Last Updated on January 4, 2021
As a business owner, you are likely to need a business loan at one point in time or another. A business loan can help your business out in multiple and unexpected ways. Whether you are just starting a new venture, growing an existing one or facing a cash shortfall, a business loan can provide you with funds at your time of need.
However, before you approach any lender, it is important to be aware of the common business loan requirements when applying for a business loan. Each bank or institution is likely to have its own set of requirements but there are some common factors that all lenders consider when deciding whether a loan application should be approved or rejected.
In this article, we discuss the most common business loan requirements that you are likely to come across, regardless of the lender you approach.
Industry in which the business operates
One factor that a lender may consider when deciding whether to lend to a business is the industry in which it operates. Some lenders prefer to lend to businesses in certain industries only. For example, angel investors and venture capitalists may tend to only provide funding to businesses operating in industries that match their skills and experience so that they can provide guidance on matters related to business operations.
Want to know what kind of loan options your business qualifies for? Application for small business loans for useful tips and advice on securing the best loans for your business.
Number of years in business
Unfortunately, the likelihood of securing a business loan is low if you are a new business in the market. Being an active business for some years is a basic requirement by most lenders.
Most lenders require you to be in business for two years, at the very least. The reason behind this requirement is that the survival rate of new businesses is low. As the lender is uncertain whether the new business will be successful or not, it considers the risk of lending to be too high.
If the bank provides a loan and the company shuts down, how will they recover their payments?
A study by the Small Business Administration (SBA) states that there is only a 33% chance of a small business to flourish in the long run, which means that the majority of new businesses are likely to fail in their early years. There are plenty of such statistics out there, which only encourage lenders to practice greater caution when lending to new businesses.
Another factor that affects your ability to secure a business loan is the amount you are looking for. The loan amount will determine whether your application is likely to be approved or rejected. The loan amount matters for the following reasons:
- Each lender has an upper lending limit and a lower level. Setting your loan amount within that limit is the key. Aiming for the maximum limit makes the loan application a high-risk one and increases your chances of rejection unless you meet the other criteria exceptionally well.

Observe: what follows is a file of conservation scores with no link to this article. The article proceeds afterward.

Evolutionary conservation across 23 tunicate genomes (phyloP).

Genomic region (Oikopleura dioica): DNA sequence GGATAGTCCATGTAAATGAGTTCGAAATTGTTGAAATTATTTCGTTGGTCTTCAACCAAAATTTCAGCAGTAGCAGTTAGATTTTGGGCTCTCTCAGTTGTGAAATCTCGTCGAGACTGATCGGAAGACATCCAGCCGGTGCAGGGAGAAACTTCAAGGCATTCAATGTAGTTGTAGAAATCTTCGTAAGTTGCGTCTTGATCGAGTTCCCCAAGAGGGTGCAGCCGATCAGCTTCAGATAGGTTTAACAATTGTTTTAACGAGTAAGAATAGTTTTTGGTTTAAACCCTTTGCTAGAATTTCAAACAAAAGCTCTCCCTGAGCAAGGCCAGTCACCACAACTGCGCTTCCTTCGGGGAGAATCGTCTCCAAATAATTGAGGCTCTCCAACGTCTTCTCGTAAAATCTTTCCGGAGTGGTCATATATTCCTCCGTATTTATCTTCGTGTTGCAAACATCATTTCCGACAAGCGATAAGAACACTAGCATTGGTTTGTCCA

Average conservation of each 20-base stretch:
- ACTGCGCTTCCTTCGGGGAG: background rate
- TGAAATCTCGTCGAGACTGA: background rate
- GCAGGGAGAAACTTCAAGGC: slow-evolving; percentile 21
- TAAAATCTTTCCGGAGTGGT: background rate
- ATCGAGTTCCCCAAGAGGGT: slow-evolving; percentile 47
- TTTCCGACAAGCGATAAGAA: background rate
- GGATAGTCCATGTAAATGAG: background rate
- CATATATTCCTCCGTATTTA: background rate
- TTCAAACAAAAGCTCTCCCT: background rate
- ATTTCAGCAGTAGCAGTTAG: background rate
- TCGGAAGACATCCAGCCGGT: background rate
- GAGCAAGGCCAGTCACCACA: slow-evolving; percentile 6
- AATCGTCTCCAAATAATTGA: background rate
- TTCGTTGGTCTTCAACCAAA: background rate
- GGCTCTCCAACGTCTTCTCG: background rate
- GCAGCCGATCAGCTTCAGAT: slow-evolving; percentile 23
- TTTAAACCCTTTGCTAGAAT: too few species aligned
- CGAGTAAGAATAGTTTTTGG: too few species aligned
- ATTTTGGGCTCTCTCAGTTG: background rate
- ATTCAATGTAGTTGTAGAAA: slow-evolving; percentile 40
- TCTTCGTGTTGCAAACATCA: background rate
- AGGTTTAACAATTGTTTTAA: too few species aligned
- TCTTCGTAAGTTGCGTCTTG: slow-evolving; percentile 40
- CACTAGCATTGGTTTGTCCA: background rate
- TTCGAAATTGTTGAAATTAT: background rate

- Banks or advancing institutions like to be sure that the business is generating enough cash flow for repayment. This is because the borrowed amount needs to be repaid in full along with interest. If you ask for more than you can afford to pay off, your application is highly likely to be rejected.
Business Credit Score
Almost all lenders will analyze the credit score of the business before they grant you a loan. The manner in which a business utilizes its existing credit facilities is used as an indicator of how it will use its future loans. If the business regularly delays interest payments and loan repayments on existing loans or exhausts its credit limit as soon as it gets access to funding, its credit score is bound to be lower.
And it deters future lenders from lending to the business.
Lenders usually require a certain amount of revenue per annum in order for a business to be eligible for a loan. If the business has a consistent stream of revenue that is on the rise, it is a positive sign for the lender. Increasing sales indicate that the business has a strong position in its market and that it is likely to continue being successful in the near future, reducing the lender’s risk as a result.
Many lenders require the business to provide collateral in return for funding. This can be an asset of the business that the lender will have the power to seize and sell-off, in case the business defaults on the loan payment. Collateral acts as security on the loan and reduces the risk for the lender.
Personal Credit Score
Particularly for smaller businesses such as sole proprietorships or partnerships, the bank may also consider the owner’s personal credit score when deciding whether to approve the loan. This is done because the owner will be the one managing the business and its liabilities. If they have a sound personal credit score, it is likely that they will manage the business’ liabilities in the same way.
The Final Word
When it comes to whether your business has what it takes to qualify for a business loan, there is no exact answer. Lenders take a number of factors into consideration. The above-mentioned are just some common business loan requirements for a business loan.
If you are lacking in one area like a credit score, you might have an edge in another area like sales. Lenders take all these factors into consideration while making their final decision. By keeping all the necessary loan requirements in your mind before you apply for a loan and preparing a good application, you can significantly increase your chances of attaining the business loan you need.